Universal length fluctuations of actin structures found in cells

  1. Department of Physics, Brandeis University, Waltham, United States
  2. Department of Biology, Brandeis University, Waltham, United States
  3. Department of Electrical Engineering, Columbia University, New York, United States


  • Reviewing Editor
    Karsten Kruse
    University of Geneva, Geneva, Switzerland
  • Senior Editor
    Aleksandra Walczak
    École Normale Supérieure - PSL, Paris, France

Reviewer #1 (Public Review):

Actin filaments and their kinetics have been the subject of extensive research, with several models for filament length control already existing in the literature. The work by Rosario et al. focuses instead on bundle length dynamics and how their fluctuations can inform us of the underlying kinetics. Surprisingly, the authors show that irrespective of the details, typical "balance point" models for filament kinetics give the wrong scaling of bundle length variance with mean length compared to experiments. Instead, the authors show that if one considers a bundle made of several individual filaments, length control for the bundle naturally emerges even in the absence of such a mechanism at the individual filament level. Furthermore, the authors show that the fluctuations of the bundle length display the same scaling with respect to the average as experimental measurements from different systems. This work constitutes a simple yet nuanced and powerful theoretical result that challenges our current understanding of actin filament kinetics and helps relate accessible experimental measurements such as actin bundle length fluctuations to their underlying kinetics. Finally, I found the manuscript to be very well written, with a particularly clear structure and development which made it very accessible.

Reviewer #2 (Public Review):

The authors present a theoretical study of the length dynamics of bundles of actin filaments. They first show a "balance point model" in which the bundle is described as an effective polymer. The corresponding assembly and disassembly rates can depend on bundle length. This model generates a steady-state bundle-length distribution with a variance that is proportional to the average bundle length. Numerical simulations confirm this analytic result. The authors then present an analysis of previously published length distributions of actin bundles in various contexts and argue that these distributions have variances that depend quadratically with the average length. They then consider a bundle of N-independent filaments that each grow in an unregulated way. Defining the bundle length to be that of the longest filament, the resulting length distribution has a variance that scales quadratically with the average bundle length.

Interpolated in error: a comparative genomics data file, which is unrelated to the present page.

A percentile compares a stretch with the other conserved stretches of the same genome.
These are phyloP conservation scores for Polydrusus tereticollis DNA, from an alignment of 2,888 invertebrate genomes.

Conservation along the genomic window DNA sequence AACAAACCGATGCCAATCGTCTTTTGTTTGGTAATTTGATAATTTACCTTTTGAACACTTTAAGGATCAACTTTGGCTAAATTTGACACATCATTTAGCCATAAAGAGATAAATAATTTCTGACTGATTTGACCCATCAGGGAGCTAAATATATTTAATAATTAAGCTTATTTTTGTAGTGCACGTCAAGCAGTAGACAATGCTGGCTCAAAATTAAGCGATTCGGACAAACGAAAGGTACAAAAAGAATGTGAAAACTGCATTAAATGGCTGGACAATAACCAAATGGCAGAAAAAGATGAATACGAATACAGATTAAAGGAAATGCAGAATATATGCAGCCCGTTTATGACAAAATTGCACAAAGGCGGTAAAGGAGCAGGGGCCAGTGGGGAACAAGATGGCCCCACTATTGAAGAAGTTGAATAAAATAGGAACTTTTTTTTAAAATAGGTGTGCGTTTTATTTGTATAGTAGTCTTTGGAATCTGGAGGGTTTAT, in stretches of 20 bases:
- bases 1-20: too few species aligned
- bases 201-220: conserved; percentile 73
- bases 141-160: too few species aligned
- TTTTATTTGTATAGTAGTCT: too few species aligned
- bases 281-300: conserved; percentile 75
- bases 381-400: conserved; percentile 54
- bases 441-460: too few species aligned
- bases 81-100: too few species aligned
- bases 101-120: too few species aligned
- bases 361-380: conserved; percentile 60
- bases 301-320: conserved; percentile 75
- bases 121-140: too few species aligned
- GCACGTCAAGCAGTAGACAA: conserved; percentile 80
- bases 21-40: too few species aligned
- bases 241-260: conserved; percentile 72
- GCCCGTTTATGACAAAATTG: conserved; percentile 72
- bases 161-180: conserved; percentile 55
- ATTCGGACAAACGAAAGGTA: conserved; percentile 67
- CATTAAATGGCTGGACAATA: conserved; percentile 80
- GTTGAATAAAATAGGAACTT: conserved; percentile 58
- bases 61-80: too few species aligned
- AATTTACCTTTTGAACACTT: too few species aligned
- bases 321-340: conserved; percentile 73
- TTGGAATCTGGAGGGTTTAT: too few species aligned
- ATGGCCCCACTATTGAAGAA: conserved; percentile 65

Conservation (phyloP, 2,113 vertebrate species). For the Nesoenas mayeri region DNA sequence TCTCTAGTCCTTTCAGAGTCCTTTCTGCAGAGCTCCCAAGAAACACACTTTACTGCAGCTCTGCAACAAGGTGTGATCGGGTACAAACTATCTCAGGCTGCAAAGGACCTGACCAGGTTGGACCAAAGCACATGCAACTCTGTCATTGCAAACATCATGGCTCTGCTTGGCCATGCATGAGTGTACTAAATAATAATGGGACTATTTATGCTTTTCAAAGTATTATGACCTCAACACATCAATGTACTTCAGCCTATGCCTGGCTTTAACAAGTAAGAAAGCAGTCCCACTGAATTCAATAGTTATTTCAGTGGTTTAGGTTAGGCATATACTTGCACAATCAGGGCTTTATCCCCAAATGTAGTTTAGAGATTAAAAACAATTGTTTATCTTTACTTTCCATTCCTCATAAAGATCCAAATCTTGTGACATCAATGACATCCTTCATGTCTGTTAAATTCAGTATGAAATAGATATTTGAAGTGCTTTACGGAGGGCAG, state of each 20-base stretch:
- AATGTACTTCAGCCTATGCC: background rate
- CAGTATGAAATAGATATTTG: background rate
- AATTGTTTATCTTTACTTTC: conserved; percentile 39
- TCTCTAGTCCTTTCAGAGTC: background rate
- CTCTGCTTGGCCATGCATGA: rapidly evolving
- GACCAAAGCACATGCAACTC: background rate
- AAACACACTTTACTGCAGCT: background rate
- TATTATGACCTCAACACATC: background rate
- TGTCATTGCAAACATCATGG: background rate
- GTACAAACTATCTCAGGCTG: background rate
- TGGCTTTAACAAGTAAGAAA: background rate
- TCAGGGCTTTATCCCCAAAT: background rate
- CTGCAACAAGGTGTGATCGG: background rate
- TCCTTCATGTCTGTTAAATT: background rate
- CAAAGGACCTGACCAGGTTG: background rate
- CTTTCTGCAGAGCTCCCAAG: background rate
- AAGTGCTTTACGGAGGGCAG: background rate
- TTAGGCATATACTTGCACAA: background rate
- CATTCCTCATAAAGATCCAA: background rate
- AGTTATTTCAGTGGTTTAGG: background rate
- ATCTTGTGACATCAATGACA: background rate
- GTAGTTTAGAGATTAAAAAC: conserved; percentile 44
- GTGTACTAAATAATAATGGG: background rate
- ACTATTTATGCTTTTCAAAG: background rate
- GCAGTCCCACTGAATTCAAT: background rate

The manuscript is very well written, and the computations are nicely presented. The work gives fundamental insights into the length distribution of filamentous actin structures. The universal dependence of the variance on the mean length is of particular interest. It will be interesting to see in the future, how many universality classes there are, and which features of a growth process determine to which class it belongs.


  1. You present the data in Fig. 3 as arguments against the balance point model. Although I agree that the data is compatible with your description of a bundle of filaments, I think that the range of mean lengths you can explore is too limited to conclusively argue against the balance point model. In most cases, your data extend over half an order of magnitude only. Could you provide a measure to quantify how much your model of independent filaments fits better than the balance point model?

  2. Concerning your bundled-filament model, why do you consider the polymerizing ends to be all aligned? Similarly to the opposite end, fluctuations should be present. Furthermore, it is not clear to me, where the presence of crosslinking proteins enters your description. Finally, linked to my first remark on this model, why is the longest filament determining the length of the bundle in all the biological examples you cite? I am thinking in particular about the actin cables in yeast.

  1. Howard Hughes Medical Institute
  2. Wellcome Trust
  3. Max-Planck-Gesellschaft
  4. Knut and Alice Wallenberg Foundation